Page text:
January 23, 2007


Bush wants states to plan coverage of uninsured: Critics say the proposal to give governors more leeway with federal dollars could undermine health programs (Ricardo Alonso-Zaldivar, January 23, 2007, LA Times)

President Bush's top healthcare official on Monday proposed a strategy for covering the uninsured that would offer incentives to each state to develop its own plan for expanding access, but stopped short of guaranteeing universal protection.

With Bush expected to address concern about rising premiums and shrinking coverage tonight in his State of the Union speech, Health and Human Services Secretary Mike Leavitt offered governors greater leeway in how they use federal healthcare money for the poor if they would take the lead on offering help to the estimated 47 million now uninsured.

"The president will make clear he believes the federal government should not run healthcare," Leavitt told reporters. "He wants to partner with states." Leavitt said he expected a dozen or more states to pursue health reform efforts this year.

Except that Democrats and federal bureaucrats lose control that way, Health-care plan may boost demand for HSAs (Sara Hansard, January 22, 2007, Investment News)
Bankers are salivating over the prospect that Gov. Arnold Schwarzenegger's plan to provide universal health care in California might lead to increased use of health savings accounts there.

And Democrats on Capitol Hill fear they may be correct.

California is "one of the biggest markets in the country, so this is a massive benefit," said Kevin McKechnie, staff director of the Health Savings Account Council, which is a part of the American Bankers Association in Washington.

The proposal, unveiled early this month, would require all California residents to have health insurance.To reach that goal, employers with 10 or more employees would be required to offer those employees coverage or be assessed a fee equal to 4% of payroll. Although coverage for the poorest Californians would be free, all other residents would be required to buy health coverage or be assessed a tax equal to the cost of coverage through a state-run insurance pool.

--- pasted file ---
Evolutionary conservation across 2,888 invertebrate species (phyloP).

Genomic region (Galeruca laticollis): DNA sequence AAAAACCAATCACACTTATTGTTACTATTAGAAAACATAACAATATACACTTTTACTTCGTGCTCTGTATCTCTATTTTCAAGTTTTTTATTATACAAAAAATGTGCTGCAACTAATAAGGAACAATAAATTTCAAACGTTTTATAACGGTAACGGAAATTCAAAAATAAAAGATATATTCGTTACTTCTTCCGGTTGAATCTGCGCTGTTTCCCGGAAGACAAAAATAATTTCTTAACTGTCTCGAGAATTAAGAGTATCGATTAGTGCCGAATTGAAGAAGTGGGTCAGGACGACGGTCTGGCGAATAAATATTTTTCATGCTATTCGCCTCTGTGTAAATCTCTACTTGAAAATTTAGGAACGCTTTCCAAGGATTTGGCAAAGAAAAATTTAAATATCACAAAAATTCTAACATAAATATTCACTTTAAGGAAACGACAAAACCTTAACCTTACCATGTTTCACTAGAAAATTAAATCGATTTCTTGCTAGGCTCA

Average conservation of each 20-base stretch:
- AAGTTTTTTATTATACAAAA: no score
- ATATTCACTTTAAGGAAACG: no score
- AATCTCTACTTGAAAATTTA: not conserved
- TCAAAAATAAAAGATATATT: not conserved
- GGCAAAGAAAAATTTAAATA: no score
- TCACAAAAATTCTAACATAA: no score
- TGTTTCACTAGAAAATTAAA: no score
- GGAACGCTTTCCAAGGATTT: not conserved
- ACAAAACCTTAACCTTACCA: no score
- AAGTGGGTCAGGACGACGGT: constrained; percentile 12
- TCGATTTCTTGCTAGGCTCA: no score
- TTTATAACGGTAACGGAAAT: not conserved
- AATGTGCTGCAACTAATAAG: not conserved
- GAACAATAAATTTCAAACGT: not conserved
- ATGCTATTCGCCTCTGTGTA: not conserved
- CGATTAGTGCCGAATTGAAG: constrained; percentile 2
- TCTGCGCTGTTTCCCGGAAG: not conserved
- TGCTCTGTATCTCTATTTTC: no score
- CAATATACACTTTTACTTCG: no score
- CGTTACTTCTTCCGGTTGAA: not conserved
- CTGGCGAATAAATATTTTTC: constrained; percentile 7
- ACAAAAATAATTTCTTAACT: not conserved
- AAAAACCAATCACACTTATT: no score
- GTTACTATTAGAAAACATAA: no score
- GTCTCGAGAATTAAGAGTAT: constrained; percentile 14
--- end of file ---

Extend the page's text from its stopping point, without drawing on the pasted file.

The proposal also would allow the same tax deduction on state income tax returns for a health savings account as is allowed on federal taxes.

Policyholders with high-deductible health insurance plans may set up HSAs to fund their out-of-pocket expenses. The market for HSAs, which were first allowed in 2004 under the Medicare Act of 2003, has mushroomed, with about 40% of employers now offering them, up from 7% in 2004, according to the HSA Council.

Since assets in HSAs are managed much in the manner of those in individual retirement accounts, advisers increasingly are taking an interest in HSAs.

What's the over/under on how long it takes the Right to figure out that the GOP congress they hated and the liberal George W. Bush effected the HSA revolution?

Posted by Orrin Judd at January 23, 2007 8:56 AM

OJ, I'll start the bidding at 21 January, 2009, when Hillary leads a White House backed by a Dem Congress.

What was that old song about "don't know what you got 'til its gone?"

Posted by: Brad S at January 23, 2007 9:28 AM

OJ, I'll start the bidding at 21 January, 2009, when Hillary leads a White House backed by a Dem Congress.

What was that old song about "don't know what you got 'til its gone?"

Posted by: Brad S at January 23, 2007 9:28 AM

An HSA requires being coupled with a health plan. For a group plan the premiums are adjusted each year based on the previous year's total claims. The problem is that with a small pool (10 employees) just one really sick employee can totally screw up the pool.

Posted by: Gideon at January 23, 2007 9:55 AM

Gideon: Which is why we should use the current momentum to keep pushing. ALL premiums should be payable with pre-tax dollars [whether you're self employed or not]. 2007 rules on the HSA are one step closer to making that a reality. This is the first year you can put away the maximum $5,650[family] without it being indexed to your deductible. Make the Dems, [the alleged Party of Universal Healthcare?] explain to Joe Sixpack why he still has to pay Congress' Salaries before he can pay for his medical insurance.

Posted by: JR at January 23, 2007 10:14 AM

So why do the "critics" think a detached congress can better spend an individual state's health $ better than the governor or people at the local level?

What is means is more local lobbyists and defused power, OK by me.

Posted by: Sandy P at January 23, 2007 11:41 AM

Judging by the screams in the right wing blogs before the State of Union - over/under is never.

Posted by: AWW at January 23, 2007 8:15 PM


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